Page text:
14. 14. Guidelines in writing assessment tasks <ul><li>Write tasks clearly at the level of the students’ reading level. </li></ul><ul><li>Try to avoid statements that are vague. </li></ul><ul><li>Use language that students in your class will understand. </li></ul><ul><li>Use appropriate vocabulary. Be mindful of your students and their reading level. </li></ul><ul><li>Develop rubrics for open-ended items </li></ul><ul><li>Make sure the tasks match the instruction students experienced. </li></ul><ul><li>Make sure that the tasks match the level of difficulty students were prepared for. </li></ul><ul><li>When writing multiple choice items, write distracters that </li></ul><ul><ul><li>students might have misconceptions on </li></ul></ul><ul><ul><li>point out areas of students misunderstanding </li></ul></ul><ul><ul><li>seem plausible . </li></ul></ul>
    15. 15. <ul><li>Rubric – an established set of criteria for scoring students performance, products, tests, portfolios </li></ul><ul><ul><li>Set of criteria -- written description of different levels of quality for student performance that allow one to rank or rate a level of performance </li></ul></ul><ul><li>Types of Rubrics </li></ul><ul><ul><li>Holistic Rubric </li></ul></ul><ul><ul><ul><li>Measures the overall quality of an artifact, performance, or portfolio </li></ul></ul></ul><ul><ul><li>Analytic Rubric </li></ul></ul><ul><ul><ul><li>Measures artifacts or performance in a quantitative manner by assigning points for specific traits, dimensions or criteria that are present (or missing) </li></ul></ul></ul><ul><ul><ul><li>See McNeill & Krajcik 2006 for examples for Scientific Explanations </li></ul></ul></ul>Creating Rubrics
    16. 16. Measuring Different Levels of Cognitive Understanding <ul><li>Low cognitive task </li></ul><ul><ul><li>recall, recognize, identify, or retrieve information. </li></ul></ul><ul><li>Medium cognitive task </li></ul><ul><ul><li>interpret, clarify, translate, exemplify, classify, summarize, generalize, infer, compare, contrast. </li></ul></ul><ul><li>High cognitive task </li></ul><ul><ul><li>apply, analyze, draw conclusion, create, write scientific explanation, or evaluate </li></ul></ul>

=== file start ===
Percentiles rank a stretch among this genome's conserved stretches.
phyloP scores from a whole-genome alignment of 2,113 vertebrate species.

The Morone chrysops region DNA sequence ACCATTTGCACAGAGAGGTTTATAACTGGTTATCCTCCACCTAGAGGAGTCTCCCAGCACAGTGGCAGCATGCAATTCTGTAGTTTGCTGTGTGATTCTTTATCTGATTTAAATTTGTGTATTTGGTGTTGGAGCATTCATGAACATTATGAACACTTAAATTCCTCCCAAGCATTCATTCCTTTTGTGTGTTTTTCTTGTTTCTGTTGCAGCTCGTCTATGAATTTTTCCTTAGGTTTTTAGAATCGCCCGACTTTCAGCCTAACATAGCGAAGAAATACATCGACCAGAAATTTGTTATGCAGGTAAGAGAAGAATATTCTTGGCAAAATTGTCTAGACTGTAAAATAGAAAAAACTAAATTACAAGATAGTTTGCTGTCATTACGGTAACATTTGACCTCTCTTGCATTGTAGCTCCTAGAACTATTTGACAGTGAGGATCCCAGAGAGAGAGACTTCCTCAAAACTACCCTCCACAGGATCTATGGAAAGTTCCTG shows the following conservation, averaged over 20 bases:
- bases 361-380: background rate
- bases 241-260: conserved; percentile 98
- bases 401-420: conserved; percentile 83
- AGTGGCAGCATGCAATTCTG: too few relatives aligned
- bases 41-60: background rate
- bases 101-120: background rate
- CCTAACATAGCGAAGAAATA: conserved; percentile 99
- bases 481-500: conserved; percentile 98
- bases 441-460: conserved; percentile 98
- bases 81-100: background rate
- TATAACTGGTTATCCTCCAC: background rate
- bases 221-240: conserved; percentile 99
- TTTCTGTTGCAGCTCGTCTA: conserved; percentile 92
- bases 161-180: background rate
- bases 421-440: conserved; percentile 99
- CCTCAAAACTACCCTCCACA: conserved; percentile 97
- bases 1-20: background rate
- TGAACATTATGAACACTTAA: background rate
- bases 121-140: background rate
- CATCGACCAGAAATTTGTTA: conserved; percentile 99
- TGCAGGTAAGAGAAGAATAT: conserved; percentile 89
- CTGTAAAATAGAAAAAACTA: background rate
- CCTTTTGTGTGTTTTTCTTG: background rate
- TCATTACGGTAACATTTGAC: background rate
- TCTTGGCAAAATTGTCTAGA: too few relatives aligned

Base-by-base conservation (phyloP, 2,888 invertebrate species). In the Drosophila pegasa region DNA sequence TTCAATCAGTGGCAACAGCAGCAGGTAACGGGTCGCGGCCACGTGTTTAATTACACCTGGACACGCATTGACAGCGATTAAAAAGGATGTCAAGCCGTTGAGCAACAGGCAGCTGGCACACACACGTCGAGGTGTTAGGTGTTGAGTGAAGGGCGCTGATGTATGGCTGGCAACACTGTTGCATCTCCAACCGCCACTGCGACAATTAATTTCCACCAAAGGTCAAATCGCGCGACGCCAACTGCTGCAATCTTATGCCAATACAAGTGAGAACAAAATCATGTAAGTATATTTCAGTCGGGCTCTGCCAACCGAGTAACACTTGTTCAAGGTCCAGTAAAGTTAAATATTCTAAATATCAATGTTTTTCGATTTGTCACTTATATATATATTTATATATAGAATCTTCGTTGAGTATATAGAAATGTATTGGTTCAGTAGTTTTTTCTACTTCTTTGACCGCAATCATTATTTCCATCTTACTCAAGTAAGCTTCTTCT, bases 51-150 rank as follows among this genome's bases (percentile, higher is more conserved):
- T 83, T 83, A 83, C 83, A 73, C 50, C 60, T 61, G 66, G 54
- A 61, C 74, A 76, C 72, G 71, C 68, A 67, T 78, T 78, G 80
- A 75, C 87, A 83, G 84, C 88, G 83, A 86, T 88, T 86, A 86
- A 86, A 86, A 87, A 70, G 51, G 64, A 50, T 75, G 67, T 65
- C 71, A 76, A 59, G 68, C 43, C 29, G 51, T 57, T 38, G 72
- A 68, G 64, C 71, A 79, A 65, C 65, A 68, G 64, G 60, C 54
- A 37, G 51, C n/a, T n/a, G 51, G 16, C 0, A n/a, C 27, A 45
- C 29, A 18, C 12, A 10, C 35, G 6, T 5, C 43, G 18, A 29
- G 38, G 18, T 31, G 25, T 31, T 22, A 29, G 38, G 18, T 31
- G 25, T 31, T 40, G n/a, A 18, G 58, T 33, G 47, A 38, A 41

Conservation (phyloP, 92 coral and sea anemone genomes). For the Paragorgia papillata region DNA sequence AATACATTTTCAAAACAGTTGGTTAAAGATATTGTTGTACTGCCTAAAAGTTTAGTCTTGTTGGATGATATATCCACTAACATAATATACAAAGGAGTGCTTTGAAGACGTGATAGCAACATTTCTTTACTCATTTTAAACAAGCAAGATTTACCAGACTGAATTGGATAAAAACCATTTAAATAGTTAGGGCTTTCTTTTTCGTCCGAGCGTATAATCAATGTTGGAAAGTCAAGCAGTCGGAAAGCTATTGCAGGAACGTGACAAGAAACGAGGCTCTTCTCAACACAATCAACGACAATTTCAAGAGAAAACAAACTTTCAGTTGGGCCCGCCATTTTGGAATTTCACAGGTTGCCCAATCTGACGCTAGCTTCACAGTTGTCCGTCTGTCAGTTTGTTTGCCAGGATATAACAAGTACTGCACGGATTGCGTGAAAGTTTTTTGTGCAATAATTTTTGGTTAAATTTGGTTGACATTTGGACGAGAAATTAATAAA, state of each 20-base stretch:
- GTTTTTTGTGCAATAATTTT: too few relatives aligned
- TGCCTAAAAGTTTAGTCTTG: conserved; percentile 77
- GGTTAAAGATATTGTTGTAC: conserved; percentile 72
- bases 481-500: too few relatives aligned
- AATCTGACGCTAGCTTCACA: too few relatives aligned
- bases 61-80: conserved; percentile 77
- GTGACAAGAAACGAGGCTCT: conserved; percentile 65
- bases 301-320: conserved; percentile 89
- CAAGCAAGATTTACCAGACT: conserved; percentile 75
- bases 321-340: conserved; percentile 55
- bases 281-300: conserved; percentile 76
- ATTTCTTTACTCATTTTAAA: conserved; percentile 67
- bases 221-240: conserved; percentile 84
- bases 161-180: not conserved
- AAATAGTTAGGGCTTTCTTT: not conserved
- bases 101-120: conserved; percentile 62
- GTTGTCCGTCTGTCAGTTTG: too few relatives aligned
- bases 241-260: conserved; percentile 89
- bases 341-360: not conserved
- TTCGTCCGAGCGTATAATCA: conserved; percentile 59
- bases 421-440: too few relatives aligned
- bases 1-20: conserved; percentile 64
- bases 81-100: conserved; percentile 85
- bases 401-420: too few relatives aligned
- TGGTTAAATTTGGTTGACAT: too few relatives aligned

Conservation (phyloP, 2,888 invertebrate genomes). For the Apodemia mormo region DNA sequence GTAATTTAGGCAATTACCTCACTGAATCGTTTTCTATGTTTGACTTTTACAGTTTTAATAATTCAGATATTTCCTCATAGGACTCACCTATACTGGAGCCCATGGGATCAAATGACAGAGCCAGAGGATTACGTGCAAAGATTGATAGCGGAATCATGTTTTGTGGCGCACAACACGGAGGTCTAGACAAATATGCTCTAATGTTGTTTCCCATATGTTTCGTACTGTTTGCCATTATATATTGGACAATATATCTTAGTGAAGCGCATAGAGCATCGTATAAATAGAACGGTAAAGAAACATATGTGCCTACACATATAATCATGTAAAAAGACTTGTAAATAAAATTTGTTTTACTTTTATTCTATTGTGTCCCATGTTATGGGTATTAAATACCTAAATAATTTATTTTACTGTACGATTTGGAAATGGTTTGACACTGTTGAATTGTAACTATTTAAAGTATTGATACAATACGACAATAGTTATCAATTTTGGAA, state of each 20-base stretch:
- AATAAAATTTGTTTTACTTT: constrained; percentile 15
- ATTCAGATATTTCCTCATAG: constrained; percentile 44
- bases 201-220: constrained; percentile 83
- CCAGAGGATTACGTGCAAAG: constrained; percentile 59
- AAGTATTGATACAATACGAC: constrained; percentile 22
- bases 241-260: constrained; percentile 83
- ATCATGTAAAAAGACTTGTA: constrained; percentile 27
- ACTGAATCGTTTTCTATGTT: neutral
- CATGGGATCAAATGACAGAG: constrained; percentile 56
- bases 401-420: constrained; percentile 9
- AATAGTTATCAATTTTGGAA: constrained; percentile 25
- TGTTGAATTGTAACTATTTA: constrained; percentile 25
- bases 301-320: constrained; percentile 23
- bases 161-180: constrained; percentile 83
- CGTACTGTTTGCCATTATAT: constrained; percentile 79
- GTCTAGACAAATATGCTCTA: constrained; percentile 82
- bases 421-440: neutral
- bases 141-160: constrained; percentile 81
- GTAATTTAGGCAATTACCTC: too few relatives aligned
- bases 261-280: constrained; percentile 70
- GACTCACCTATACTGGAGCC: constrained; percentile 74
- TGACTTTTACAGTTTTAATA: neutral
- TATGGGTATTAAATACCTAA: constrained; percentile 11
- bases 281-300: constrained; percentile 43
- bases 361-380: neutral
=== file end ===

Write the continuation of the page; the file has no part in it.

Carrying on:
17. 17. Example of a Low Level Task <ul><li>Test/Quiz Item: The movement of soil from the side of a river bank is an example of which process? </li></ul><ul><li>a. Run-off </li></ul><ul><li>b. Deposition </li></ul><ul><li>c. Erosion </li></ul><ul><li>d. Absorption </li></ul>
    18. 18. Example -- Medium Level Cognitive Task <ul><li>Test/quiz Item: While riding your bike, you drop a quarter out of your hand. Someone watching you would see the quarter hit the ground __________ </li></ul><ul><li>a. in front of you </li></ul><ul><li>b. beside you </li></ul><ul><li>c. behind you </li></ul><ul><li>d. there’s no way to tell. </li></ul>
    19. 19. Example - High Level cognitive Task <ul><li>Assessment Task: Design an experiment to show the relationship between plant growth and the amount of sunlight a plant receives. </li></ul>
    20. 20. Blast from Past: Teaching a Demo or Benchmark Lesson <ul><li>How did I… </li></ul><ul><ul><li>Optimize the LE for teacher-centered class? </li></ul></ul><ul><ul><li>Introduce topic meaningfully? </li></ul></ul><ul><ul><li>Activate your prior knowledge? </li></ul></ul><ul><ul><li>Maintain your engagement </li></ul></ul><ul><ul><li>Assess your understanding </li></ul></ul><ul><ul><li>Provide a variety of experiences? </li></ul></ul><ul><li>Bonus Question </li></ul><ul><ul><li>What did I not do to try and encourage your attention </li></ul></ul>
    21. 21. Class Activity: Create Assessment Tasks <ul><li>Work with your content group to create an explanation assessment item </li></ul><ul><ul><li>Post your work in a page on TK linked to Assessment page. </li></ul></ul><ul><ul><li>Step #1 Review a content standard </li></ul></ul><ul><ul><li>Step #2 Unpack a inquiry practice </li></ul></ul><ul><ul><li>Step #3 Create learning performance </li></ul></ul><ul><ul><li>Step #4 Write the assessment task </li></ul></ul><ul><ul><li>Step #5 Review the assessment task </li></ul></ul>